20140112OldWoman-PaintedRock



Desert Survivors
Old Woman Wilderness Backpack
January 12-14, 2014



This would be the third attempt to find a good backpacking area in the Old Woman Wilderness. An attempt on the northwest side was found to be difficult due to steep mountain ridges and insufficient springs. The Sweetwater Wash and Honeymoon Wash in the northeast was found occupied by a herd of cattle. This trip was intended to find a reasonable road access to Painted Rock and then explore a likely backpack route.

After some searching with backing and filling, Pov, Andy, and I confirmed a reasonable 30 miles route to Painted Rock From I-40. We arrived there at twilight and saw a full moon over Painted Rock. The next morning we found several panels of petroglyphs, a small cave with pictographs, and a spring.* There was clear water in the spring pond and in the pond below a concrete and rock dam.*

Northeast of Painted Rock in the middle of that bajada there is a small game guzzler labeled, “Water for Wildlife Volunteers Rehab 2011”.* From there the Old Woman Statue was a prominent spire of the mountain ridge.*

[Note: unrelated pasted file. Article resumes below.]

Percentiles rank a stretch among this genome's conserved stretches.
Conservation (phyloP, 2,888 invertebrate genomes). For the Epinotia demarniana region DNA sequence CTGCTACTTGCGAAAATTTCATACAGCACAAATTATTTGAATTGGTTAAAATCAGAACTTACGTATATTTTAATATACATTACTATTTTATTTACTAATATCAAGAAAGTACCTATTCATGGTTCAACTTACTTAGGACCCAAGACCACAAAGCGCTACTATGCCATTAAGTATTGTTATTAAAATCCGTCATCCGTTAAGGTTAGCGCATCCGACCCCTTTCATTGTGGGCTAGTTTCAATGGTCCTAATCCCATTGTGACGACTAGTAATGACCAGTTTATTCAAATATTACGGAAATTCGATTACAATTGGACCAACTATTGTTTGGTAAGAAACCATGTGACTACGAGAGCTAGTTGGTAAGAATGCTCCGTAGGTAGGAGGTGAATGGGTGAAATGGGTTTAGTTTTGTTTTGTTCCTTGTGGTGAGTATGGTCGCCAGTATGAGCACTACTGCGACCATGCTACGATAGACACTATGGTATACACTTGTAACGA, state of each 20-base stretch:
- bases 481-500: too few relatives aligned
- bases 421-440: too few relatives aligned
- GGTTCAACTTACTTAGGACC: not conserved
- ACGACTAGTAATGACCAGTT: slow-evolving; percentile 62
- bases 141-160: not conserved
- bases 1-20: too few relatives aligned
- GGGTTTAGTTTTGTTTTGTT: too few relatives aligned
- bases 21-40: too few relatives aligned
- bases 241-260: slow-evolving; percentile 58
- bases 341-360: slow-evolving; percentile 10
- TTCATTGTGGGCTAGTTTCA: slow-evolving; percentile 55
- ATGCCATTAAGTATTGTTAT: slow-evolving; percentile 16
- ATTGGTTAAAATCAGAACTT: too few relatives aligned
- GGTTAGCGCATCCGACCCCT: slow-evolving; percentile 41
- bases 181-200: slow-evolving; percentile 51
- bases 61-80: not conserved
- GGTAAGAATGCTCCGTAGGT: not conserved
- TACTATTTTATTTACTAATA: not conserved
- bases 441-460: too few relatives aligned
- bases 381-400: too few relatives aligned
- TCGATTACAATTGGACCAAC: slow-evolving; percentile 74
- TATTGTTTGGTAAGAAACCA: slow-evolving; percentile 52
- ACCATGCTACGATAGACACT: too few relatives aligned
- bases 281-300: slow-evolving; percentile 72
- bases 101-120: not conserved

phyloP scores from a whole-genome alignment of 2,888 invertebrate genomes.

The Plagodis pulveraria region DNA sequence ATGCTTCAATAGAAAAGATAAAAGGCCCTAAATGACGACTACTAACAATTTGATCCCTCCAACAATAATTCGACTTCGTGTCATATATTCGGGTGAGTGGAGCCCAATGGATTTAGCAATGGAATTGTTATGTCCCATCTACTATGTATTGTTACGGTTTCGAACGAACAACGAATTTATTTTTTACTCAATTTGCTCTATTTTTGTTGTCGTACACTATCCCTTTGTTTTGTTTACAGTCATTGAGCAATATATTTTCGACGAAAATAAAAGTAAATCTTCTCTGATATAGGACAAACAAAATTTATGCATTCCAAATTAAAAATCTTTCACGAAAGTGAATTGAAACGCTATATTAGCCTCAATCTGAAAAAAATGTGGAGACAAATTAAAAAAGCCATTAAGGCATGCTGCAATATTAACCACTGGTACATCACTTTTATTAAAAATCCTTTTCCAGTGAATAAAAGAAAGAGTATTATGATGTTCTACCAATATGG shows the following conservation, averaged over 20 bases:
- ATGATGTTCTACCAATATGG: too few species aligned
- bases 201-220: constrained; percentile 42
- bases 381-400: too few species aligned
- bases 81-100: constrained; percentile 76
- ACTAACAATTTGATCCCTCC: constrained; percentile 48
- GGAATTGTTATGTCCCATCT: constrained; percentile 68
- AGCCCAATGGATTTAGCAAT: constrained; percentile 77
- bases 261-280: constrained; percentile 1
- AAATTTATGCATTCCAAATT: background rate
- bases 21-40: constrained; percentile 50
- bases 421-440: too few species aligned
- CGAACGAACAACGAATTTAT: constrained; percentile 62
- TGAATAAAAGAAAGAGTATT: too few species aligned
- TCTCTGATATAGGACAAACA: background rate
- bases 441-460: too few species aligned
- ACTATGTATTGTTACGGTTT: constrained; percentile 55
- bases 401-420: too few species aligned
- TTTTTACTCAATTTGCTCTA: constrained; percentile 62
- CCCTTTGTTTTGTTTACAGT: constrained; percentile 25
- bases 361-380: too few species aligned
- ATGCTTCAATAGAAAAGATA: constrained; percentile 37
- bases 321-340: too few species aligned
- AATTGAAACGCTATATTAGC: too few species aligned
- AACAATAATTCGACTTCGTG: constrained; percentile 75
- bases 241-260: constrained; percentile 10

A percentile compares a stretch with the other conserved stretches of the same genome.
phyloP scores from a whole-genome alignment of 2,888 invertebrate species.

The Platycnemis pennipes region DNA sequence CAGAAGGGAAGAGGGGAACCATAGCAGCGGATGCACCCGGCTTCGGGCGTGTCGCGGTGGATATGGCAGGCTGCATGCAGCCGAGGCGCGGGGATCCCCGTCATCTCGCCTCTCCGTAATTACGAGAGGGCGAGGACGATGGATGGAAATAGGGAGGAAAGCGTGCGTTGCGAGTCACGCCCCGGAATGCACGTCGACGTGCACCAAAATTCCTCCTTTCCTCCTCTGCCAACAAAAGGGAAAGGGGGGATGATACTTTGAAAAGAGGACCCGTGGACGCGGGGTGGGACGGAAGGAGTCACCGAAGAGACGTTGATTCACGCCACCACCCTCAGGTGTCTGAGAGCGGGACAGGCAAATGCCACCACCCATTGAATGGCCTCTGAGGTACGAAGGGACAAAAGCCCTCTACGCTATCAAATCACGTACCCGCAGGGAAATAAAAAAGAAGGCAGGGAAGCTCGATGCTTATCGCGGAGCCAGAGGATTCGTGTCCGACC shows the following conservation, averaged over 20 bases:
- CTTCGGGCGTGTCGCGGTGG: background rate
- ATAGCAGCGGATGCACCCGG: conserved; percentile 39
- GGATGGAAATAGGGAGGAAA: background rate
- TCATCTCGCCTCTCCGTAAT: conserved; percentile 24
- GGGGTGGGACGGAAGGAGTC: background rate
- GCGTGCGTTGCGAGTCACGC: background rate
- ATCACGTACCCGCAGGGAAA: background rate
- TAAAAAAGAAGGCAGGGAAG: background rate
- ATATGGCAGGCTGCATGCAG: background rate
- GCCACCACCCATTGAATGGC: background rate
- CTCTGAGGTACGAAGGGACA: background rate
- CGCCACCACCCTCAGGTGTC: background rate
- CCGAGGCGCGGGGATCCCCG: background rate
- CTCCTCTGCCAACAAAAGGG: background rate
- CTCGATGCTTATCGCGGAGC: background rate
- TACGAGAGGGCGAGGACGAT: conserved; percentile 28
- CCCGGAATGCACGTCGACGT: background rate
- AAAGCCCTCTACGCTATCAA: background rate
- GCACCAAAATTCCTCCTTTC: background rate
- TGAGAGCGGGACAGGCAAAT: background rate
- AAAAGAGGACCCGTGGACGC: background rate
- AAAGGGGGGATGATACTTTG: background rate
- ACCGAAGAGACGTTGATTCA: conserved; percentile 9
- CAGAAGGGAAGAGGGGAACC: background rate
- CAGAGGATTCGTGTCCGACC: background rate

After crossing a low ridge to Azalea Wash there were two large rock cairns and a few minutes later a single large carin.* At the end of Sunflower Road and the top of Sunflower Wash we found a cabin and mine adit that we thinks are Goldstar Mine and Cabin. The cabin was intact with a good roof and intact windows.* A building remnant made of railroad ties was nearby. We saw a phainopepla perch that was loaded with mistletoe berries attached to tree limbs.* A queen butterfly allowed a photo while on a chinchweed blossom.

At the end of a spur off of Sunflower Road at the base of the next ravine north there was another similar cabin, probably Pinyon Pine Cabin and Spring.* The spring was covered by a derelict rock and wood structure. A pipe had a slow drip of water that fell into a rectangular tank setup to overflow into two additional tanks. The first tank was about two-thirds full of clear water with a few dead bees on the surface.

We followed a road northeast then crossed a low pass into Paramount Wash where we found a mine site with derelict buildings and a hoist motor with a collapsed headframe over an open mine shaft. On the other side of a hill there was an adit that lead to a second vertical mine shaft. On concrete gateposts there were inscriptions of mine owners.

On crossing the bajada south we saw several ten inch diameter volcano shaped piles of pebbles with a one inch diameter hole.*

At Sunflower Spring there was a cattle station with several intact building and a corral. There were several springs that had been altered with concrete and pipes. All were dry.

This will make a good backpack trip. It will appear on the schedule.